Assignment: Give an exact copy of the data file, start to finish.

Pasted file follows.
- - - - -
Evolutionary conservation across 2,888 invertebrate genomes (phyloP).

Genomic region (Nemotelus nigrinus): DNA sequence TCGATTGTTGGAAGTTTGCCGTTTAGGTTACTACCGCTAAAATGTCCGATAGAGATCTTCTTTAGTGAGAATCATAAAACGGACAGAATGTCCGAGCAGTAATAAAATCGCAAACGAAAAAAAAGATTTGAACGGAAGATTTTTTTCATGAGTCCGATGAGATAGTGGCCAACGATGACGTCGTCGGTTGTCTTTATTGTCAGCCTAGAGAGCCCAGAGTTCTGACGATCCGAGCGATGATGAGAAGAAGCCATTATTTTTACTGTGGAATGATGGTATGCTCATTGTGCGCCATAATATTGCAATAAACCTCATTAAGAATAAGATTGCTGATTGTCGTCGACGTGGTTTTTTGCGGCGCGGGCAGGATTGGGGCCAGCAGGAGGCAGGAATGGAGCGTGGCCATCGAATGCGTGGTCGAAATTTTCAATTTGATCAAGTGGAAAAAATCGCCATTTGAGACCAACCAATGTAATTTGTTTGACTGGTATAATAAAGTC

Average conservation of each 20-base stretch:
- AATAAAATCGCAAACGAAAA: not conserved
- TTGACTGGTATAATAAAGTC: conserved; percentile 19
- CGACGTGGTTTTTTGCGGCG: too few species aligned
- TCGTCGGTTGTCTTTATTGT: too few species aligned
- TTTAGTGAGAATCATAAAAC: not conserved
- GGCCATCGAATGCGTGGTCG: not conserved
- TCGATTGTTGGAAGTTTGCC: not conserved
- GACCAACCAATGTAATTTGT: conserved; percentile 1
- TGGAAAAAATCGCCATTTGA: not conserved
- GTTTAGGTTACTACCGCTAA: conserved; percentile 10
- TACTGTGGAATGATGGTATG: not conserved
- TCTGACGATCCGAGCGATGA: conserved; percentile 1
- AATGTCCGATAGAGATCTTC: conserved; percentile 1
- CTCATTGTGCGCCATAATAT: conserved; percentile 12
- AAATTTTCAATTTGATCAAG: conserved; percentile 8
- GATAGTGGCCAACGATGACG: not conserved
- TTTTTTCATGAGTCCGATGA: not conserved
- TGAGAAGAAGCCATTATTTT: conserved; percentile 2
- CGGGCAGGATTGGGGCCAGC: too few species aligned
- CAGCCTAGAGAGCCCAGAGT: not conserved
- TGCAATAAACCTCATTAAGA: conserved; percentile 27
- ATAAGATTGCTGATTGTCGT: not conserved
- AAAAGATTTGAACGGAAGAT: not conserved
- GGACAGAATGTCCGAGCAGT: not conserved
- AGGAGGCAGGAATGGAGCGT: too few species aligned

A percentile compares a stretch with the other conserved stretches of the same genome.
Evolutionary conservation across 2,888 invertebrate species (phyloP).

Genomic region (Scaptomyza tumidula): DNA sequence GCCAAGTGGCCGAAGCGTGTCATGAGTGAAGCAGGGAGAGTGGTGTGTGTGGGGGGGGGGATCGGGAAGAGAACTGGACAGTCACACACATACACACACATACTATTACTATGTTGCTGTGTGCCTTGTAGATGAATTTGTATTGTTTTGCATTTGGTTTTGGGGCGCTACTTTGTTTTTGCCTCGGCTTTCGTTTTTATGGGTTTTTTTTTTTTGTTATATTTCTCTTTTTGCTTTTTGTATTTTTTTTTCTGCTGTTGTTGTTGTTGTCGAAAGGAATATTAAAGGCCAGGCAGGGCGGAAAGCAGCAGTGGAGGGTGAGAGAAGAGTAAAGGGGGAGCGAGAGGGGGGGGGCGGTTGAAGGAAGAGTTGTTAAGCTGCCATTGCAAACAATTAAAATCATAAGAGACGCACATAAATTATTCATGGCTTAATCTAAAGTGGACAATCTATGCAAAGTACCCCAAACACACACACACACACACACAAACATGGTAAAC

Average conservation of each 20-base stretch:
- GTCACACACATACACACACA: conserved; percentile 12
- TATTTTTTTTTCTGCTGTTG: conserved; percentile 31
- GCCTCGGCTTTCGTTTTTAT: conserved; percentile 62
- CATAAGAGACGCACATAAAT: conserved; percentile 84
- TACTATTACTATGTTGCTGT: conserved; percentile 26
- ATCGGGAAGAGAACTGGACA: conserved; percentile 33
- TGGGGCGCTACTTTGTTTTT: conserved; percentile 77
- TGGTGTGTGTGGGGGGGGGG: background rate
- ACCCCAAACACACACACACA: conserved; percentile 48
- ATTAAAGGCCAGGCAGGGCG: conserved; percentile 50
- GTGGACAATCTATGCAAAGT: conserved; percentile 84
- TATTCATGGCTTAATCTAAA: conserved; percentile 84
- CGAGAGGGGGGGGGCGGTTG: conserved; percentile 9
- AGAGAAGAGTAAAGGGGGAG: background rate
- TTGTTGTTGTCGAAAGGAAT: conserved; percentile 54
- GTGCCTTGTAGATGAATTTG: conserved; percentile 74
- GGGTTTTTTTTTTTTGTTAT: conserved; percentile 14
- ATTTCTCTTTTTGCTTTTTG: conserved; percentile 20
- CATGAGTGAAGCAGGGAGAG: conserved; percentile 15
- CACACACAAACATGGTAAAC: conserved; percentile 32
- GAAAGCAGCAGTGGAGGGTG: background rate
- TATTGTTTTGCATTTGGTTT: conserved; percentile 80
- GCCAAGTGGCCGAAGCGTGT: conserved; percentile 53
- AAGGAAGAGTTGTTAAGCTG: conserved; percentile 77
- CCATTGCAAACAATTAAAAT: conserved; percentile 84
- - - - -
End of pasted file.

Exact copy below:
Evolutionary conservation across 2,888 invertebrate genomes (phyloP).

Genomic region (Nemotelus nigrinus): DNA sequence TCGATTGTTGGAAGTTTGCCGTTTAGGTTACTACCGCTAAAATGTCCGATAGAGATCTTCTTTAGTGAGAATCATAAAACGGACAGAATGTCCGAGCAGTAATAAAATCGCAAACGAAAAAAAAGATTTGAACGGAAGATTTTTTTCATGAGTCCGATGAGATAGTGGCCAACGATGACGTCGTCGGTTGTCTTTATTGTCAGCCTAGAGAGCCCAGAGTTCTGACGATCCGAGCGATGATGAGAAGAAGCCATTATTTTTACTGTGGAATGATGGTATGCTCATTGTGCGCCATAATATTGCAATAAACCTCATTAAGAATAAGATTGCTGATTGTCGTCGACGTGGTTTTTTGCGGCGCGGGCAGGATTGGGGCCAGCAGGAGGCAGGAATGGAGCGTGGCCATCGAATGCGTGGTCGAAATTTTCAATTTGATCAAGTGGAAAAAATCGCCATTTGAGACCAACCAATGTAATTTGTTTGACTGGTATAATAAAGTC

Average conservation of each 20-base stretch:
- AATAAAATCGCAAACGAAAA: not conserved
- TTGACTGGTATAATAAAGTC: conserved; percentile 19
- CGACGTGGTTTTTTGCGGCG: too few species aligned
- TCGTCGGTTGTCTTTATTGT: too few species aligned
- TTTAGTGAGAATCATAAAAC: not conserved
- GGCCATCGAATGCGTGGTCG: not conserved
- TCGATTGTTGGAAGTTTGCC: not conserved
- GACCAACCAATGTAATTTGT: conserved; percentile 1
- TGGAAAAAATCGCCATTTGA: not conserved
- GTTTAGGTTACTACCGCTAA: conserved; percentile 10
- TACTGTGGAATGATGGTATG: not conserved
- TCTGACGATCCGAGCGATGA: conserved; percentile 1
- AATGTCCGATAGAGATCTTC: conserved; percentile 1
- CTCATTGTGCGCCATAATAT: conserved; percentile 12
- AAATTTTCAATTTGATCAAG: conserved; percentile 8
- GATAGTGGCCAACGATGACG: not conserved
- TTTTTTCATGAGTCCGATGA: not conserved
- TGAGAAGAAGCCATTATTTT: conserved; percentile 2
- CGGGCAGGATTGGGGCCAGC: too few species aligned
- CAGCCTAGAGAGCCCAGAGT: not conserved
- TGCAATAAACCTCATTAAGA: conserved; percentile 27
- ATAAGATTGCTGATTGTCGT: not conserved
- AAAAGATTTGAACGGAAGAT: not conserved
- GGACAGAATGTCCGAGCAGT: not conserved
- AGGAGGCAGGAATGGAGCGT: too few species aligned

A percentile compares a stretch with the other conserved stretches of the same genome.
Evolutionary conservation across 2,888 invertebrate species (phyloP).

Genomic region (Scaptomyza tumidula): DNA sequence GCCAAGTGGCCGAAGCGTGTCATGAGTGAAGCAGGGAGAGTGGTGTGTGTGGGGGGGGGGATCGGGAAGAGAACTGGACAGTCACACACATACACACACATACTATTACTATGTTGCTGTGTGCCTTGTAGATGAATTTGTATTGTTTTGCATTTGGTTTTGGGGCGCTACTTTGTTTTTGCCTCGGCTTTCGTTTTTATGGGTTTTTTTTTTTTGTTATATTTCTCTTTTTGCTTTTTGTATTTTTTTTTCTGCTGTTGTTGTTGTTGTCGAAAGGAATATTAAAGGCCAGGCAGGGCGGAAAGCAGCAGTGGAGGGTGAGAGAAGAGTAAAGGGGGAGCGAGAGGGGGGGGGCGGTTGAAGGAAGAGTTGTTAAGCTGCCATTGCAAACAATTAAAATCATAAGAGACGCACATAAATTATTCATGGCTTAATCTAAAGTGGACAATCTATGCAAAGTACCCCAAACACACACACACACACACACAAACATGGTAAAC

Average conservation of each 20-base stretch:
- GTCACACACATACACACACA: conserved; percentile 12
- TATTTTTTTTTCTGCTGTTG: conserved; percentile 31
- GCCTCGGCTTTCGTTTTTAT: conserved; percentile 62
- CATAAGAGACGCACATAAAT: conserved; percentile 84
- TACTATTACTATGTTGCTGT: conserved; percentile 26
- ATCGGGAAGAGAACTGGACA: conserved; percentile 33
- TGGGGCGCTACTTTGTTTTT: conserved; percentile 77
- TGGTGTGTGTGGGGGGGGGG: background rate
- ACCCCAAACACACACACACA: conserved; percentile 48
- ATTAAAGGCCAGGCAGGGCG: conserved; percentile 50
- GTGGACAATCTATGCAAAGT: conserved; percentile 84
- TATTCATGGCTTAATCTAAA: conserved; percentile 84
- CGAGAGGGGGGGGGCGGTTG: conserved; percentile 9
- AGAGAAGAGTAAAGGGGGAG: background rate
- TTGTTGTTGTCGAAAGGAAT: conserved; percentile 54
- GTGCCTTGTAGATGAATTTG: conserved; percentile 74
- GGGTTTTTTTTTTTTGTTAT: conserved; percentile 14
- ATTTCTCTTTTTGCTTTTTG: conserved; percentile 20
- CATGAGTGAAGCAGGGAGAG: conserved; percentile 15
- CACACACAAACATGGTAAAC: conserved; percentile 32
- GAAAGCAGCAGTGGAGGGTG: background rate
- TATTGTTTTGCATTTGGTTT: conserved; percentile 80
- GCCAAGTGGCCGAAGCGTGT: conserved; percentile 53
- AAGGAAGAGTTGTTAAGCTG: conserved; percentile 77
- CCATTGCAAACAATTAAAAT: conserved; percentile 84